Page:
The Department of State warns U.S. citizens of the high security threat level in Yemen due to terrorist activities and civil unrest. The Department urges U.S. citizens not to travel to Yemen. U.S. citizens currently in Yemen should consider departing Yemen. The Department of State has authorized the voluntary departure from Yemen of the family members of U.S. Embassy staff and non-essential personnel. This replaces the Travel Warning for Yemen issued October 15, 2010.
Should a crisis occur, evacuation options from Yemen would be extremely limited due to the lack of infrastructure, geographic constraints, and other security concerns outlined below. The U.S. Embassy’s ability to assist U.S. citizens in the event of a crisis in Yemen is very limited. In the event of an evacuation, U.S. law requires the Department of State to bill evacuees for U.S.-government arranged transportation. U.S. citizens remaining in Yemen despite this Travel Warning should make their own contingency emergency plans, enroll their presence in Yemen through the Smart Traveler Enrollment Program (STEP) at www.travel.state.gov, and provide their current contact information and next-of-kin or emergency contact information.
The security threat level in Yemen is extremely high due to terrorist activities and civil unrest. Piracy in the Red Sea, Gulf of Aden and Indian Ocean is also a security threat to maritime activities in the region. Terrorist organizations continue to be active in Yemen, including Al-Qaeda in the Arabian Peninsula (AQAP). The U.S. government remains concerned about possible attacks against U.S. citizens, facilities, businesses, and perceived U.S. and Western interests. There is ongoing civil unrest throughout the country and large-scale protests in major cities. See our International Maritime Piracy Fact Sheet at www.travel.state.gov.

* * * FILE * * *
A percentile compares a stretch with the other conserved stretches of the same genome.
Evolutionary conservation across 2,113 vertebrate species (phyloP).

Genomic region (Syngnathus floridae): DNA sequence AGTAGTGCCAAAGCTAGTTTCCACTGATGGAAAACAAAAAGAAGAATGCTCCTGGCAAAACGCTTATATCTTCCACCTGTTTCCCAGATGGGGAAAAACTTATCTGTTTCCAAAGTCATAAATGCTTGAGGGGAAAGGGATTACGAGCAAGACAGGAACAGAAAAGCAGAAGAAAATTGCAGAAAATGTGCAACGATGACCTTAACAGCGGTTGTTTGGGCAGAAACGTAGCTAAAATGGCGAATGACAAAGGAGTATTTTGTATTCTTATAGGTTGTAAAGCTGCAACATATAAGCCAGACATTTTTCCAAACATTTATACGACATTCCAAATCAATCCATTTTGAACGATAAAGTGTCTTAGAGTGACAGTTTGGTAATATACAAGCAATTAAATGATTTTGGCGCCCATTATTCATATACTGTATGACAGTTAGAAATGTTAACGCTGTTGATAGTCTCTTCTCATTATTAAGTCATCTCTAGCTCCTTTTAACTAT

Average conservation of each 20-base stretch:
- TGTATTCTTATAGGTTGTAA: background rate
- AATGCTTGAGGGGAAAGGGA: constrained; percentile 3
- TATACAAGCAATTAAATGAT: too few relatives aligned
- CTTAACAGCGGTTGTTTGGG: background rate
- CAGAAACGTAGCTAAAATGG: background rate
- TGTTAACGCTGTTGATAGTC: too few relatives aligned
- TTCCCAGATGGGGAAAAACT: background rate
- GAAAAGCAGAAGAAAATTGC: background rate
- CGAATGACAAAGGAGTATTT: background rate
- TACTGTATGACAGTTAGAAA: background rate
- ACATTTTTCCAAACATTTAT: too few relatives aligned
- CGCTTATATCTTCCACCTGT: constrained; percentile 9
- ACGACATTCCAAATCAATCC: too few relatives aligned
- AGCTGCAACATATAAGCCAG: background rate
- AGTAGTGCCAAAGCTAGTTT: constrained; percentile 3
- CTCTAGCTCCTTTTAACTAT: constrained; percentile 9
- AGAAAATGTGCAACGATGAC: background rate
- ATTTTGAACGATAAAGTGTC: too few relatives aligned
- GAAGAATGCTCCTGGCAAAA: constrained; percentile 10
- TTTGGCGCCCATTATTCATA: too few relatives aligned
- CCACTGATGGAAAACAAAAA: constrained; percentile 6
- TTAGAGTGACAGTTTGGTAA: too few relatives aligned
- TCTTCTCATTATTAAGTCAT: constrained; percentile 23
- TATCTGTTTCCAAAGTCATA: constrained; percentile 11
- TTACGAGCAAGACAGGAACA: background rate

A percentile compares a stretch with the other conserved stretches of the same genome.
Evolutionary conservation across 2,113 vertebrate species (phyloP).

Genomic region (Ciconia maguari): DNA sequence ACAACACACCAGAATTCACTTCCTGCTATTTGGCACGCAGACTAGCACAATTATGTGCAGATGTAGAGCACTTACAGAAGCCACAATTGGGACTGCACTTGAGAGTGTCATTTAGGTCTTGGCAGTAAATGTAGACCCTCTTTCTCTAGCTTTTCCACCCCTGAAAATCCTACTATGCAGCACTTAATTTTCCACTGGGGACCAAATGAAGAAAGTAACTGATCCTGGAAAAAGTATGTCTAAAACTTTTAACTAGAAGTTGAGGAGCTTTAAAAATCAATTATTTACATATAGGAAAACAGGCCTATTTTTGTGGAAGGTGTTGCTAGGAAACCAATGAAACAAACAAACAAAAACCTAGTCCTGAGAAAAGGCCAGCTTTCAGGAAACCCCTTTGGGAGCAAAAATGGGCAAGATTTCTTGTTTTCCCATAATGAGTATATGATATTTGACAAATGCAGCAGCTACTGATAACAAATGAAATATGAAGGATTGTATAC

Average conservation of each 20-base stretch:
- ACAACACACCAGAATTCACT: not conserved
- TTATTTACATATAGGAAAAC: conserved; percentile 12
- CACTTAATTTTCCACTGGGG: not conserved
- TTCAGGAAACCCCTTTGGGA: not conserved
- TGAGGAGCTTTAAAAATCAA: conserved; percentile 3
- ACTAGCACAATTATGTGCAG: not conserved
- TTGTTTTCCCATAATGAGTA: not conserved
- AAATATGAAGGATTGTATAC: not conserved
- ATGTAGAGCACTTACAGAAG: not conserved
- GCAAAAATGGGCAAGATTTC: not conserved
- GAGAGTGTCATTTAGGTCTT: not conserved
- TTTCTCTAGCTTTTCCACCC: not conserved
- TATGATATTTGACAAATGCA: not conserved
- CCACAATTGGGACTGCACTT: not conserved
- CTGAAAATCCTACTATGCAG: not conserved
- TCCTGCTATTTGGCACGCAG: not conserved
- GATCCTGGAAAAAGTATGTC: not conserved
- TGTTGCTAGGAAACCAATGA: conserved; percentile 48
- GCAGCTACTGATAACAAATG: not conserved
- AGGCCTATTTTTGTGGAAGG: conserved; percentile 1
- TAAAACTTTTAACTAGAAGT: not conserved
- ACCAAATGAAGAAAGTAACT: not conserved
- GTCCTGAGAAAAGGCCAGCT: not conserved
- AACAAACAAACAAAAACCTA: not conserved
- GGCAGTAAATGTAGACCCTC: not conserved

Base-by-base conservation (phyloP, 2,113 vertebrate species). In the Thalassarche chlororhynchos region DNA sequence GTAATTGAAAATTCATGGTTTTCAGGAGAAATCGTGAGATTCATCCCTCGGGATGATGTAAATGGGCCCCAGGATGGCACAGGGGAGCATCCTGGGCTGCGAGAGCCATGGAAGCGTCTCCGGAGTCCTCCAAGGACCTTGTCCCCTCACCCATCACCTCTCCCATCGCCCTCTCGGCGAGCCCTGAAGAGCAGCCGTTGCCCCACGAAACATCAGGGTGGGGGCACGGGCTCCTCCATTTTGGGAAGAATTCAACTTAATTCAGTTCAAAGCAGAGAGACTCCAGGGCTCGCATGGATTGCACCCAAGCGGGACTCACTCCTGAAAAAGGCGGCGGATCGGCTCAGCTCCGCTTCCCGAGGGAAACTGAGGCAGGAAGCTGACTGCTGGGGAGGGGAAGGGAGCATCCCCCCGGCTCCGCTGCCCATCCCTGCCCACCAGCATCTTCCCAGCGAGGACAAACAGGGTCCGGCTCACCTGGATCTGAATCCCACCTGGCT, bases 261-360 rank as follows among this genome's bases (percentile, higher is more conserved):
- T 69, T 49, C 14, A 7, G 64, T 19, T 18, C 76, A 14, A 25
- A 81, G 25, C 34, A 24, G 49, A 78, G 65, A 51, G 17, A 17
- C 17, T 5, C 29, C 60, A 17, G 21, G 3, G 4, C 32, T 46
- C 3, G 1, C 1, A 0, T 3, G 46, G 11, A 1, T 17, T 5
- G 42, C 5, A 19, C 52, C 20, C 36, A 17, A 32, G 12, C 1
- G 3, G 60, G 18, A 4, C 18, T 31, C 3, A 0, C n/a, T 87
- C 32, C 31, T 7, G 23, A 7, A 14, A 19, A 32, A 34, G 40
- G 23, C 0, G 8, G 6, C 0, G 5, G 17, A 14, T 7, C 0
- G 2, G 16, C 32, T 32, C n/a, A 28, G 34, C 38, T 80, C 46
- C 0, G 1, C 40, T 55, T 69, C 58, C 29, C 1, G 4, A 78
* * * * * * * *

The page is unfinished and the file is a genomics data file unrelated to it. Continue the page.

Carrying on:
Providing American citizen services in Yemen is exceedingly difficult. As a consequence of generations of immigration to the United States, and the subsequent return of thousands of U.S. citizens, there is a large (at least 55,000) U.S.-Yemeni community. Many of the U.S. citizens have no connection to the United States except their U.S. passport. Indeed, a large number of the Yemeni-Americans reflect local standards of illiteracy and lack of education. This situation, coupled with the pervasive fraud and a complete lack of reliable civil documents, creates a huge challenge for routine passport and citizenship transactions. Because of these challenges, the embassy uses deoxyribonucleic acid (DNA) testing extensively to determine blood relationships.
One complication of the illiteracy and ignorance is that consular clients usually arrive at the embassy missing the required documents. Another complication is that the applicants often cannot show that the U.S. citizen parent has remained in the United States for the requisite five years in order to transmit citizenship to their children. Finally, fraud is a huge issue, as U.S. citizenship is highly valued in Yemen. Fathers can receive up to $50,000 (45 times the per capita Gross Domestic Product) as a bride price for a U.S.-citizen daughter. As a result, parents often claim children as their own who are in fact from other families, in order to fraudulently document the children as U.S. citizens and use them as a potential source of income.